I have about a half dozen photos that I’ve collected over the years of the boat that have proven to be very valuable in determining how the boat originally was configured and what the deck hardware looked like. I did not however have any good photos of the boat from the front.
I was surfing eBay looking for info on old Gar Woods and found this listing yesterday. The guy that was listing it did not know anything about the photo other than the boat looked like an old Gar Wood and that the man in the boat was Glen Powell (must be written on the back of the photo). There is no question that this is our boat and I am sure that this photograph will end up helping solve some of the mysteries. For example the boat is currently configured with a plastic fuel tank under that forward deck. It looked suspicious to me that they would have put the fuel tank there originally but in the photo you can see a rag sticking out of what looks like the filler just forward of the bow light.
I can’t wait to get the photo so that I can really study it and would love to know how this guy ended up with the photo.
If this fate is any indication of how our project is going to go, I can’t wait to get started! – Wes Yandt
Now that’s a great story Wes, thanks for sharing it with us today. Proof again that you just never know what you will find if you look hard enough, or scour eBay. Congratulations on your new boat and good luck moving forward.
Now, that IS a great story. It’s fantastic when all the bits come together (both on and off the boat). Lovin’ the postcard….
On top of all the cosmic karma, Skippy Jr. looks to be a nice boat and I’ll bet she’s fun to drive too!
Thx, texx, another great story about the Yandts. They are as nice as anyone you will meet and having another Yandt boat to restore is fantastic for them. No doubt it will be restored with the same love lavished on Uncle Bob. I hope they put it on display at acbs show next month in cda.
Great story, I’ve noticed that photo on eBay for a long time, I think I even bought a copy. It’s great to know the story behind the photo.
Will we be seeing Uncle Bob or Skippy Jr at the international show this year?
The Uncle Bob will be there for sure but I don’t think that we’ll drag the Skippy Jr over. It would not be in the water and it’s not real pretty to look at yet.
Wes, one of the nice things about static displays is for the “before” boat. No doubt acbs will be back before long to cda where you can show it off in the water in the “after” condition.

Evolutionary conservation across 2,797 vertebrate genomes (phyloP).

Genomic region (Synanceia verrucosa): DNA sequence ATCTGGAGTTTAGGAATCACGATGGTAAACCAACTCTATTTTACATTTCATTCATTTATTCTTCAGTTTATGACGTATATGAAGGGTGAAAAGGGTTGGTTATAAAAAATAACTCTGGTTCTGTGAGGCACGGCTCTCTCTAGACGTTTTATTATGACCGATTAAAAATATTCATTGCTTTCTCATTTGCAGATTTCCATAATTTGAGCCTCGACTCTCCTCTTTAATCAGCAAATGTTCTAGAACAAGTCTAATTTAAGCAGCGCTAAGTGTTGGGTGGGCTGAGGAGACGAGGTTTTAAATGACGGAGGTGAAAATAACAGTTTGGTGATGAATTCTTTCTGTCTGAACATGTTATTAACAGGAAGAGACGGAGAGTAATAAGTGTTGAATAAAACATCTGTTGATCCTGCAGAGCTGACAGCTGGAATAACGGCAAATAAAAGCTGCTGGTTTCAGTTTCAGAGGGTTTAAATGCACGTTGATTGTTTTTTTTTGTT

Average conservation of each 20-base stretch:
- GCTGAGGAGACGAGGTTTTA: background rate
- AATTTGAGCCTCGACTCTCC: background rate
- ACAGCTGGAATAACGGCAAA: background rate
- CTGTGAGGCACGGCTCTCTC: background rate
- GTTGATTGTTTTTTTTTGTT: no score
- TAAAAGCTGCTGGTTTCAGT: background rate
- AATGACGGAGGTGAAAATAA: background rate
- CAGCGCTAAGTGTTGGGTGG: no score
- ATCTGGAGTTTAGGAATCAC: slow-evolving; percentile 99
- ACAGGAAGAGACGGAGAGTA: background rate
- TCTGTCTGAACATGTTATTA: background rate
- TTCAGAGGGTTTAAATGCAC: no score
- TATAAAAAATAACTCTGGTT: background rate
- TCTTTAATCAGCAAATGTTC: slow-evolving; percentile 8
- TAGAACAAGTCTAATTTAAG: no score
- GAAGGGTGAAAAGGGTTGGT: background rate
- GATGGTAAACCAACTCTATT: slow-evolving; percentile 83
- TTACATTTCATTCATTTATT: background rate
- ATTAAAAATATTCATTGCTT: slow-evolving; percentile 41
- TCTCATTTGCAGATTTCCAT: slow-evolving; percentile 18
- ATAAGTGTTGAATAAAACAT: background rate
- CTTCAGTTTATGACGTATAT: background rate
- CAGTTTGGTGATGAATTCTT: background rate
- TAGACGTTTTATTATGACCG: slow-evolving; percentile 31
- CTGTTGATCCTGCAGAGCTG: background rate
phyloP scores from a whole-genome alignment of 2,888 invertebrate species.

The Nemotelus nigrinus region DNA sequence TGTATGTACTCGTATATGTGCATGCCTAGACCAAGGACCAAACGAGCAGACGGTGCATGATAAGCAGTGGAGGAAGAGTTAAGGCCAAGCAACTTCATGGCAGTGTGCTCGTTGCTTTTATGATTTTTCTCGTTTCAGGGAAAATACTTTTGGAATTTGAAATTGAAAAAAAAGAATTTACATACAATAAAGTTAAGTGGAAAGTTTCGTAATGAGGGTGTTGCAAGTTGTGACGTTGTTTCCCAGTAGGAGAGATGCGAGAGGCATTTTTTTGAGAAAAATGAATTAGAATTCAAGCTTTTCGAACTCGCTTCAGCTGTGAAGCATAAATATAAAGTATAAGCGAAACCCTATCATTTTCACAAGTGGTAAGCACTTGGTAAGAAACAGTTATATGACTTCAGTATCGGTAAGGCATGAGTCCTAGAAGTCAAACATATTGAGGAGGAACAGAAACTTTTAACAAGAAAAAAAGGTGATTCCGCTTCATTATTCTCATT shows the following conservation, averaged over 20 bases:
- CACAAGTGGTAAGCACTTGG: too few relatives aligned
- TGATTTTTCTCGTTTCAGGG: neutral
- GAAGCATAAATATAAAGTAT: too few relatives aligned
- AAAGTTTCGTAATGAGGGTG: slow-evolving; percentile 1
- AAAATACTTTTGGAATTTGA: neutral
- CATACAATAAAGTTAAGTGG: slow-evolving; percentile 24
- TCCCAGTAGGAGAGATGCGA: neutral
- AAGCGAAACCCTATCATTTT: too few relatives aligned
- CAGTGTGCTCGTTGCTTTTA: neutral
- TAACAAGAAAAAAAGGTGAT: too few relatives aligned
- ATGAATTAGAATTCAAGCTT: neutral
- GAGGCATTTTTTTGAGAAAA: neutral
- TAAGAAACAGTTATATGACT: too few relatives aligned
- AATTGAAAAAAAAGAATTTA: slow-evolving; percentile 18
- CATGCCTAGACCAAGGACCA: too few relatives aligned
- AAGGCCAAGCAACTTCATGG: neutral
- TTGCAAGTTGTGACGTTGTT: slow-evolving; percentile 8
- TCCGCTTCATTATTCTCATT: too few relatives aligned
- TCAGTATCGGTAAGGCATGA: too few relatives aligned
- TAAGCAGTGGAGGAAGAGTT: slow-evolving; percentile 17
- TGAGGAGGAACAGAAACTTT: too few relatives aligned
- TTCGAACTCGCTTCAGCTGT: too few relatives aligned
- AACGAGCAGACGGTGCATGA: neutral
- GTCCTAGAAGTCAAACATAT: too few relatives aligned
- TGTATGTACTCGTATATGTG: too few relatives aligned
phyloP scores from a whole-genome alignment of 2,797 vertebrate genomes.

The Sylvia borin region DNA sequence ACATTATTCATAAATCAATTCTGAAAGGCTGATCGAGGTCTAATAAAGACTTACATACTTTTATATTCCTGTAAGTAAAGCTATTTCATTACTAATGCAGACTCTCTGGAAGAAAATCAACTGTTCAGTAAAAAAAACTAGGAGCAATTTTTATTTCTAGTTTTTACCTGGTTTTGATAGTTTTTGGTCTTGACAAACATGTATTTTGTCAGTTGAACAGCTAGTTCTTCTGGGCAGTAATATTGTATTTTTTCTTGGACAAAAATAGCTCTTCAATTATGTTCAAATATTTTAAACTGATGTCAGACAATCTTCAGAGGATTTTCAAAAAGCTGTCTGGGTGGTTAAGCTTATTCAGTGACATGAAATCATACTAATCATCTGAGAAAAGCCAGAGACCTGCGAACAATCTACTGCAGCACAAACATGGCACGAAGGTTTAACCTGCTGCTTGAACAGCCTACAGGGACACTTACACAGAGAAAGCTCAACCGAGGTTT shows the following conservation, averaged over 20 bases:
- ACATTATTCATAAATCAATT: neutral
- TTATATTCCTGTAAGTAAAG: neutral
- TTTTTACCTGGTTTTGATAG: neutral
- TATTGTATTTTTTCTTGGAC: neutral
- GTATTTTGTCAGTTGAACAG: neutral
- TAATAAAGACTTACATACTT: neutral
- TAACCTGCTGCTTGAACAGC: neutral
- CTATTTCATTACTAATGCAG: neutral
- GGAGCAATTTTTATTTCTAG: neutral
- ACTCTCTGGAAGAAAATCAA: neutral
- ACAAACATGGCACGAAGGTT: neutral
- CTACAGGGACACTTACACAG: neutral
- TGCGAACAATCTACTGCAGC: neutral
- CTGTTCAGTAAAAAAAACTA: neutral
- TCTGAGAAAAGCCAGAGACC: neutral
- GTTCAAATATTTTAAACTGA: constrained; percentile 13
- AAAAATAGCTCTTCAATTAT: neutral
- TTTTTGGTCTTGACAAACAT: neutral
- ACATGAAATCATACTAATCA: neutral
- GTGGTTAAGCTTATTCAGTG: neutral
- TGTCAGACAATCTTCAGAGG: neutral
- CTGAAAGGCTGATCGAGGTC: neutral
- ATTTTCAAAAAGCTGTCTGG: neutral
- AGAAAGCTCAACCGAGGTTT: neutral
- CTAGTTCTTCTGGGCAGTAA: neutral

Time to buy a lottery ticket!
Great story, Yandts. And no one can pull it all together better than Texx. Guess that means the quest for the Century is on hold for a while. It will be great to see the whole family in one boat all at the same time when she is done. I know Uncle Bob will be in the water at International. Sure would be nice to see Skippy Jr at least on static display.
Wonderful Story and photos-Thanks Texx and Wes
Since the Gar Wood Streamliner was delivered to CDA in May of 1939, is it possible that the Skippy Jr. was built in late 1939 or even 1940? It seems odd that it could pre-date the boat that was delivered there? Thanks
Any chance that there was a Streamliner delivered to CDA prior to #6342? Would you have those records? If not maybe Skippy Jr was not built in ’38 rather later as you suggest.
Thanks for your invaluable input.
#6342 was the one and only Streamliner delivered to CDA. There is no doubt that this delivery photo on the cradle is from May of 1939 because the 19-footer in the photo with the Streamliner was delivered that same May 1939 day on the same rail car.
If Yandt did use the Gar Wood to “copy”, yours would have to be at least a 1939, and more likely a 1940.
The Streamliner prototype and a few 1938 models were built, but none were shipped even in the vicinity of CDA.
If you have the original engine number I can cross-reference the year on that.
ID Tag has M2-4087 on it.
Attached is photo hopefully.
Wes, that M2 Crown was built in approximately February 1939. Hope this helps the timeline.
It helps a great deal. I have to do more research now and find out if the build date was incorrect or the motor was replaced along the line. I have made contact with the daughter of the second owner who had the boat from ~1945 until ~1985 hopefully she has some light to shed on the date. She is very excited about the project because she has very fond memories of the boat.
Thanks for your help Brian. Texx says that you will be in CDA. I look forward to meeting you again and talking about this boat some more.
Great story. Congrats Wes!
I bought a 8 x10 print of that shot on eBay 4 or 5 years ago.
Something about it appealed to me, I guess. I always assumed it was a Gar Wood.
Great story – I know just how one feels when they obtain original photos of their old boat. Below: our Zoomer being built in the Portland warehouse back in 1929….
I am still wondering what Brian Robison eats! And what ever it is, is it a good thing to know those sorts of things.
Just had to come back tonight and read this story again. I do think it is one of the best I have read since I have been following Woodyboater.
Thanks Troy – All I can say is wait until later next week…
This type of stuff is what makes old wooden boats so interesting to me….My buddy Wes (and Pa Ron) are like possesed “Woodie Archaeologists”..I can’t wait to get a ride in that boat! Wow! Go Yandts! “Bone Daddy”
My father once owned the Uncle Bob and we loved the boat then but it is so gratifying to see what you have done with it. My Dad was a wooden boat enthusiast and I can only imagine he could spend hours looking at what you guys did to the boat to restore it once again. At one point I saw some pictures of the restoration and I believe someone from your family or associated with your family only in the last several months contacted my Mom but she lost the contact info. I would like to get in touch again if possible. One of my e-mail’s is email@example.com if for some reason this message gets to you and you can shoot some contact info to me so that we can hopefully connect. I have a a lot of great memories in the boat and in particular a trip from Lake Union to our summer cabin with my just me an my Dad back in the 80’s. There was a great picture taken by Bob Sleem’s family (he and my Dad owned the boat together) of my Dad and I going full speed down a perfectly flat Hood Canal. Unfortunately after Bob passed away as well I have never been able to find the picture.
Hoping to hear from you.
Scott – I will make sure Wes gets this message and I am sure he will soon be in touch with you
Thanks for chiming in.